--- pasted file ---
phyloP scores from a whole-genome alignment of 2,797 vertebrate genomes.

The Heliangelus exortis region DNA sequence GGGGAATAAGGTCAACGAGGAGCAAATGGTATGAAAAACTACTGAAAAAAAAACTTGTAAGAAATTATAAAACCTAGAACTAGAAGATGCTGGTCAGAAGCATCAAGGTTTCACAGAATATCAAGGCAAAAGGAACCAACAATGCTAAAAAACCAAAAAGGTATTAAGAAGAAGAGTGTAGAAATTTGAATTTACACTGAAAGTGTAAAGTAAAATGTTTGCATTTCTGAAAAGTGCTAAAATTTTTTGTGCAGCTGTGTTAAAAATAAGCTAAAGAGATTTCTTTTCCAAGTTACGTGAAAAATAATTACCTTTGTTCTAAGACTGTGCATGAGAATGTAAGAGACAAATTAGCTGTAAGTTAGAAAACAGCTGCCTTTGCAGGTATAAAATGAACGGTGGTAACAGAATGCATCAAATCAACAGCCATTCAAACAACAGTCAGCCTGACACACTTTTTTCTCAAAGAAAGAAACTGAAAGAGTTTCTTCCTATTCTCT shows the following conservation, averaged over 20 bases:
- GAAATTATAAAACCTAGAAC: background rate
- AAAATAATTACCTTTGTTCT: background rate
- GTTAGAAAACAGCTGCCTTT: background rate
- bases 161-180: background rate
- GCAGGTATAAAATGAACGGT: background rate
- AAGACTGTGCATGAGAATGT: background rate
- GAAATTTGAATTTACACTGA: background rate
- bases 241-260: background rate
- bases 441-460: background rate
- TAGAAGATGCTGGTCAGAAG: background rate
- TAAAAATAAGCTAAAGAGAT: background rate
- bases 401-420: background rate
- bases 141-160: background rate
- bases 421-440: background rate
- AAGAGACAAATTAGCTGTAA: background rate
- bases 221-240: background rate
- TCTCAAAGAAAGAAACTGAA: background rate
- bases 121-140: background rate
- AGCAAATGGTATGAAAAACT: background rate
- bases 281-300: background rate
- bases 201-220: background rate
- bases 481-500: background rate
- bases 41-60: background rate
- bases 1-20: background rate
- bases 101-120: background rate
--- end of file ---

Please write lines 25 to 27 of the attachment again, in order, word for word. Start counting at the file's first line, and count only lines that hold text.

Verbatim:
- bases 41-60: background rate
- bases 1-20: background rate
- bases 101-120: background rate